I don't understand how question downvotes are used. Mostly I agree with Anthony Geoghegan's answer.
(Sidenote: it would be useful for the question to name a specific version of bash, that behaves like this. In case a future version of bash manages to fix it :-).
And now I understand this question, it is interesting enough to upvote.
However, the way the question is asked made it hard for me to understand it. The text says a function call is a thousand times slower "but only if there are arguments in the parent calling function". However, both of the test cases actually use a very large number of arguments.
Is the question about any non-zero number of arguments? Or is it about a large number of arguments?
According to the current top answer, the large, thousand-fold slowdown only happens if the number of arguments is "large".
Note, I probably would not upvote if the question was only about a small slowdown. Shell scripts are not expected to be fast. I would not be very interested in learning how to speed up one specific bash script by 2x.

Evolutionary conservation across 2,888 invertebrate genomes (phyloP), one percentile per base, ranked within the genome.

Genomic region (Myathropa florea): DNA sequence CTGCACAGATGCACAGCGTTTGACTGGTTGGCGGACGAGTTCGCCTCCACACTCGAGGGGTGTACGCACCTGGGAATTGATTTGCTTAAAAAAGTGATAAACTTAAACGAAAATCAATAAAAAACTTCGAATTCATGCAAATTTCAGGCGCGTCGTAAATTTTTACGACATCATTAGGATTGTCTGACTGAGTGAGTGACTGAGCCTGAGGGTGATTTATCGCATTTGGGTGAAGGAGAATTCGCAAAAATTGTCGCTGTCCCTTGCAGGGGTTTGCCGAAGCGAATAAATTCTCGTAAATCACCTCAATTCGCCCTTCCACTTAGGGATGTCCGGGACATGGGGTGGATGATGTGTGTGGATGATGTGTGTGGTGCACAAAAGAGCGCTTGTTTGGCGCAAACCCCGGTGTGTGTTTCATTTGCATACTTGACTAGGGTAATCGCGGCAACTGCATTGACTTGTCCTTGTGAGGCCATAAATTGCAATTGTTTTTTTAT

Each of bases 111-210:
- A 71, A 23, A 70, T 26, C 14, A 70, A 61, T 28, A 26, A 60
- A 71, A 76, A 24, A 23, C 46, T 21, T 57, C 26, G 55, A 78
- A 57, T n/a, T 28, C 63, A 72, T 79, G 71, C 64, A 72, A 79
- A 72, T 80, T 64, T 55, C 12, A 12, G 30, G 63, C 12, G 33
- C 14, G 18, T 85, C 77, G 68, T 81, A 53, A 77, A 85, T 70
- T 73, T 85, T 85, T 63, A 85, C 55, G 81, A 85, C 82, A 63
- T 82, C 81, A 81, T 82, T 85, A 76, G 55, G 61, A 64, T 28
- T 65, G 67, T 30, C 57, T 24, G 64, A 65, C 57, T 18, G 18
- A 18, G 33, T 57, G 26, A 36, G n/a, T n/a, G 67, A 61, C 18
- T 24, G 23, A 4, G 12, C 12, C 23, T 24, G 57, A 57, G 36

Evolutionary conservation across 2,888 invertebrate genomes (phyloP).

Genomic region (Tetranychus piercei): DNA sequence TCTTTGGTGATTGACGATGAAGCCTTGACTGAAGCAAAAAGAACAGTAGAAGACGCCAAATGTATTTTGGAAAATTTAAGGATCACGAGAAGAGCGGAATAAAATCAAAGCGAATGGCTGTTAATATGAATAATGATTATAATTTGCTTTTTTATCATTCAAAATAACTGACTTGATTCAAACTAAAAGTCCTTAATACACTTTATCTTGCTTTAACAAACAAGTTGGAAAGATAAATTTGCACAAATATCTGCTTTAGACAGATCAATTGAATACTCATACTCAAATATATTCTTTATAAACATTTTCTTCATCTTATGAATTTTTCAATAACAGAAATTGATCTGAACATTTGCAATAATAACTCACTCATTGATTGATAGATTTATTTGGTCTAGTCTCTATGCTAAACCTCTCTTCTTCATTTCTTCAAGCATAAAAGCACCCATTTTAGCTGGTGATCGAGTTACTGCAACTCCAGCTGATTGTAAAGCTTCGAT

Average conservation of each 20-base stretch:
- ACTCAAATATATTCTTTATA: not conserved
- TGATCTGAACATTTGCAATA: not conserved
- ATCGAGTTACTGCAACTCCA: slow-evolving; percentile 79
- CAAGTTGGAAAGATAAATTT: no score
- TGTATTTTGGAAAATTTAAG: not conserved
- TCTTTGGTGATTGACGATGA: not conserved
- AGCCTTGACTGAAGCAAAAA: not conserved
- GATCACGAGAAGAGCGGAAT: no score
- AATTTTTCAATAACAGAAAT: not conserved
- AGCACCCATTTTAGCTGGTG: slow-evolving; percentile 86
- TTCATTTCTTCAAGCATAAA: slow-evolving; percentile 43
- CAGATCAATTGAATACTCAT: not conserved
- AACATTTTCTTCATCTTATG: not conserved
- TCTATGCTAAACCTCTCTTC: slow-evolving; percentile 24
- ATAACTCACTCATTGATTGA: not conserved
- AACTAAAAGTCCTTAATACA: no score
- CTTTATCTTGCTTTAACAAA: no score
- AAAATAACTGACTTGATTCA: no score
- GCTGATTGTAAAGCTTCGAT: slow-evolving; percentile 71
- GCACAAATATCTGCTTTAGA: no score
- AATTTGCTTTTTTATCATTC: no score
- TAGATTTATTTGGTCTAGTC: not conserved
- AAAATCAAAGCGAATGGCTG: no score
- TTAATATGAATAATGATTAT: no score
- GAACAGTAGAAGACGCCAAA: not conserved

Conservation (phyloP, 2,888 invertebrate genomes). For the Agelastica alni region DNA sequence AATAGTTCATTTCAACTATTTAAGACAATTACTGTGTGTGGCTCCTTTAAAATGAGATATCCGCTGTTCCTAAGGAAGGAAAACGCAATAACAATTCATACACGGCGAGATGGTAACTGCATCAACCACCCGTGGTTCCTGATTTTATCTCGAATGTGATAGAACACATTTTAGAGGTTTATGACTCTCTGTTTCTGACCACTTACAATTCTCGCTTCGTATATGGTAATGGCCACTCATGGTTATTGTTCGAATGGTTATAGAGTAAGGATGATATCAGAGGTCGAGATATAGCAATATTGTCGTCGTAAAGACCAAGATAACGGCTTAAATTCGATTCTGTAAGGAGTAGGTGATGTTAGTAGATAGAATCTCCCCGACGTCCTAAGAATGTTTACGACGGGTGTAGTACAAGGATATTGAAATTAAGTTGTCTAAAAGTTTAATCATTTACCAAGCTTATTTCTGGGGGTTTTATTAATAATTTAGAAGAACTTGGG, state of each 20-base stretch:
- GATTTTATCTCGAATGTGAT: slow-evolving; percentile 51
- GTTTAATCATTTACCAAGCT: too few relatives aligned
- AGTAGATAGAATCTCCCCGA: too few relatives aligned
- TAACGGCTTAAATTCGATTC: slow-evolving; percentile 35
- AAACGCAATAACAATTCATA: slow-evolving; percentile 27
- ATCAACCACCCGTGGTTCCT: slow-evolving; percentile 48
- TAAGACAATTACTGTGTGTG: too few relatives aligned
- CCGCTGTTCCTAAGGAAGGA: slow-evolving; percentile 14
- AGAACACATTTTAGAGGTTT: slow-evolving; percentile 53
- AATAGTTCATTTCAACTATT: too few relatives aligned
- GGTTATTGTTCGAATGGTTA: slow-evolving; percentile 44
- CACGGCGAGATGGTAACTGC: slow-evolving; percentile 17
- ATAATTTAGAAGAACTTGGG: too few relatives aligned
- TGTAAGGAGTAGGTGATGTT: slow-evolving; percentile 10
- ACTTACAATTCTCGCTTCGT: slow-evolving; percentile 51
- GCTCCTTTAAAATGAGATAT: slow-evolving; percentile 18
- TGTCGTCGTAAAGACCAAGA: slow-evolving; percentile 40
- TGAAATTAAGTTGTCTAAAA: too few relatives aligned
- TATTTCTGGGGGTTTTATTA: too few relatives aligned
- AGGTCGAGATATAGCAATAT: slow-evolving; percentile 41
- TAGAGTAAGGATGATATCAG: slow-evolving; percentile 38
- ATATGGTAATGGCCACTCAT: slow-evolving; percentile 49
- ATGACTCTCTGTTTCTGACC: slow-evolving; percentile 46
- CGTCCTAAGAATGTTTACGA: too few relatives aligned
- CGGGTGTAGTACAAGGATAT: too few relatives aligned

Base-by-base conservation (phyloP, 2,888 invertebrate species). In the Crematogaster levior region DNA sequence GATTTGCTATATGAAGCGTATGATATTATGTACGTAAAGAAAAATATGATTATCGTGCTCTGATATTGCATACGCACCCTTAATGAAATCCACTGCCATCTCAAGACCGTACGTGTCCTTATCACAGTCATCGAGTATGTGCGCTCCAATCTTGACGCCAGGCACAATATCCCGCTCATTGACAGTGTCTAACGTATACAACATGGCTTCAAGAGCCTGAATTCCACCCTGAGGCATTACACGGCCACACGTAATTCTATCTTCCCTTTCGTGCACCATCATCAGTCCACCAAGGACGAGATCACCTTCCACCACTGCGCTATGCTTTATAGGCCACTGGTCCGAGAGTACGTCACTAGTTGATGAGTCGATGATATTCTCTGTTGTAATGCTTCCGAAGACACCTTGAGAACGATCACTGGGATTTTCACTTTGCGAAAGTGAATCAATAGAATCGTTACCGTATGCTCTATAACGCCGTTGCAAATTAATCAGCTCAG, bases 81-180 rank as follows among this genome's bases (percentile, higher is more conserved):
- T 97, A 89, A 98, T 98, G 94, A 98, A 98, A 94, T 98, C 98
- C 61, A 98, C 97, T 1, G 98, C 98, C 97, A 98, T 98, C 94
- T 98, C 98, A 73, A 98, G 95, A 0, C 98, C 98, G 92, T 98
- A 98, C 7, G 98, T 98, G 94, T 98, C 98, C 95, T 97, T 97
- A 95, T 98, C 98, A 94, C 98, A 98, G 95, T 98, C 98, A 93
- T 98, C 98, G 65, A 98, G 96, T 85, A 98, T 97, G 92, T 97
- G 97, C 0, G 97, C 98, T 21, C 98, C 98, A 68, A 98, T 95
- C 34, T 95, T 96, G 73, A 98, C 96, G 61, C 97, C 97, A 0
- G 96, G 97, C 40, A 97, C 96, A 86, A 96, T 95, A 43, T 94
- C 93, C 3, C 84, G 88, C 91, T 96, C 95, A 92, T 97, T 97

I think there are a couple of other things about the question that are combining with this as well. Seeing such things makes me less likely to spend the time to understand the thread.
One thing is that it can be very difficult to deal with questions that are just about "why."
For example, the current version of the question shows that other shells do not have the same problem. So the question seems to be asking "why hasn't someone already fixed my version of bash?" The general answer is "there are not enough people who want to use <bash functions with ten thousand arguments>". Or, the people that do, do not have any influence on the developers of bash.
In the first case - it would mean there are not many people really interested in the question anyway. In the second case - you're asking about politics, which is more subjective and noisier to answer :-). Also guessing which of those cases applies is probably very subjective and noisy as well :-).
As a general rule, I think the way to avoid this is to answer one level of "why" yourself: Why are you doing this? What is it that you are trying to do?
This helps show some willingness to be challenged about the reason - it allows comments to ask whether you have considered using approach X to achieve your goal instead. Avoiding prolonged suffering on both sides, from the "XY problem".
I would not find this question interesting if I could not imagine a reason for trying to do this. There could be several reasons, but the reason I'm imagining is that you are performing some operation on a large number of files.
If I can't imagine a reason to ask the question, it is hard to guess whether anyone will benefit from researching and writing an answer to it.